Vital MX: What are the positives and negatives of riding for a smaller level privateer team and why did you choose to do it on your own last season?
Ryan: You know, we were out for the year of 2021, so I had no data behind me to even get on a team. If I had the choice, I would jump on a team immediately. It would take the stress right out of my brain and release some pockets. I think I would actually be putting some energy back in my pockets. We knew the only way we can go racing is if we get some local people back on board. Then let's try to see if we can open some eyes for ourselves. I don't know if there's a benefit or non-benefit other than where you have the people you want around you. You don't have all the suspension guys, you don't have the motor guy, and those guys are important people that teams have. That's a big benefit on a team program. We struggle on practice time. The track's always changing. It's rough and not groomed up. It's rutted and stuff like that. When you don't have a suspension guy, you're doing it all on your own. I mean, good luck, man. Yeah, you have to have some raw James Stewart speed.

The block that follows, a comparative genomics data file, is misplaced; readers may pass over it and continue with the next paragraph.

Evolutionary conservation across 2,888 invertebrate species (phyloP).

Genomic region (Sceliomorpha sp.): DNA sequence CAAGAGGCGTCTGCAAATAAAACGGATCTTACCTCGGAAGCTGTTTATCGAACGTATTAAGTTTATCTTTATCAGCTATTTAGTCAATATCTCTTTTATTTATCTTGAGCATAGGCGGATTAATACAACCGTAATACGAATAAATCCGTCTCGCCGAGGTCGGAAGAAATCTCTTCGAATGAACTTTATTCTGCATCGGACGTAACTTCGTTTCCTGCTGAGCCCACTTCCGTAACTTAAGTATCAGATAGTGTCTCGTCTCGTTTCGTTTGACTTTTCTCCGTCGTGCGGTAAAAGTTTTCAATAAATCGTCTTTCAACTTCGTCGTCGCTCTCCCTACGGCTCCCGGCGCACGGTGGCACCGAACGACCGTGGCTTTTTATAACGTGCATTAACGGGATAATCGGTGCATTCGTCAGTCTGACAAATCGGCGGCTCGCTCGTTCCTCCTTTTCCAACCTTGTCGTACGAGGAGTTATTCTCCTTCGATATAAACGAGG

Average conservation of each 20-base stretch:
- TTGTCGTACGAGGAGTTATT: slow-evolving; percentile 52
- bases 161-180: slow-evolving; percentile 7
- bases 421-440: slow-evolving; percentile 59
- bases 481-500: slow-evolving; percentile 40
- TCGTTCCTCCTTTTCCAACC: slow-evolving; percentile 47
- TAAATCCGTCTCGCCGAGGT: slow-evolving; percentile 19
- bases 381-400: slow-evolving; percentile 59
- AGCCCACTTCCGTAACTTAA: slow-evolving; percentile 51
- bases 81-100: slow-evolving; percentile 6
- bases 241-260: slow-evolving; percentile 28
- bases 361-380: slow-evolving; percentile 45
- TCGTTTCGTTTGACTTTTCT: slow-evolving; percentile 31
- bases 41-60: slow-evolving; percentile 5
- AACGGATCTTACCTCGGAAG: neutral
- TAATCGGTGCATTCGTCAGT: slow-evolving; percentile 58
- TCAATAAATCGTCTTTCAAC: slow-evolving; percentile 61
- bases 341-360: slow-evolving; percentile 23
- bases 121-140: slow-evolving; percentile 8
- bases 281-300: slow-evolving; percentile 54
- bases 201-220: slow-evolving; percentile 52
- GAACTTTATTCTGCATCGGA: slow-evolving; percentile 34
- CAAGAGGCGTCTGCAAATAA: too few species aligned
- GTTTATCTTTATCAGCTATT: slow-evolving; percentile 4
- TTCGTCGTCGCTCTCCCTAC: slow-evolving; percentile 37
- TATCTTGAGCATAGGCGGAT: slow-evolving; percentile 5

Vital MX: You went down to Brazil for Arenacross recently. How do you get involved with that series?
Ryan: I was approached by one of the Brazilian teams over there. We're just trying to work on some deals trying to go outside of the States. Sadly, we make a little bit more money there. I don't know if you guys see the payout or not, but the payouts are not strong. We're having to accumulate outside races and outside sponsors to see if they can bring something home for us so we can be financially comfortable to go racing. It's not comfortable at all.
Vital MX: Was it a good experience going down there? How was the trip?
Ryan: Yeah, it was actually a lovely experience. I got on a podium there. The two guys were absolutely killing it, like just super-fast. You run into a little situation, you run different tires there and little funky stuff. It's not home base. You hop on the bike, hope for the best and it's a learning experience until you nail something down. We gelled really well with the team, and I think this coming year I should be focusing on that Brazilian Arenacross. We're waiting to see how everything shapes up. Then after the race, I got to spend a little bit of vacation time with my now fiancée. We enjoyed some tropical scenery. It's pretty cool.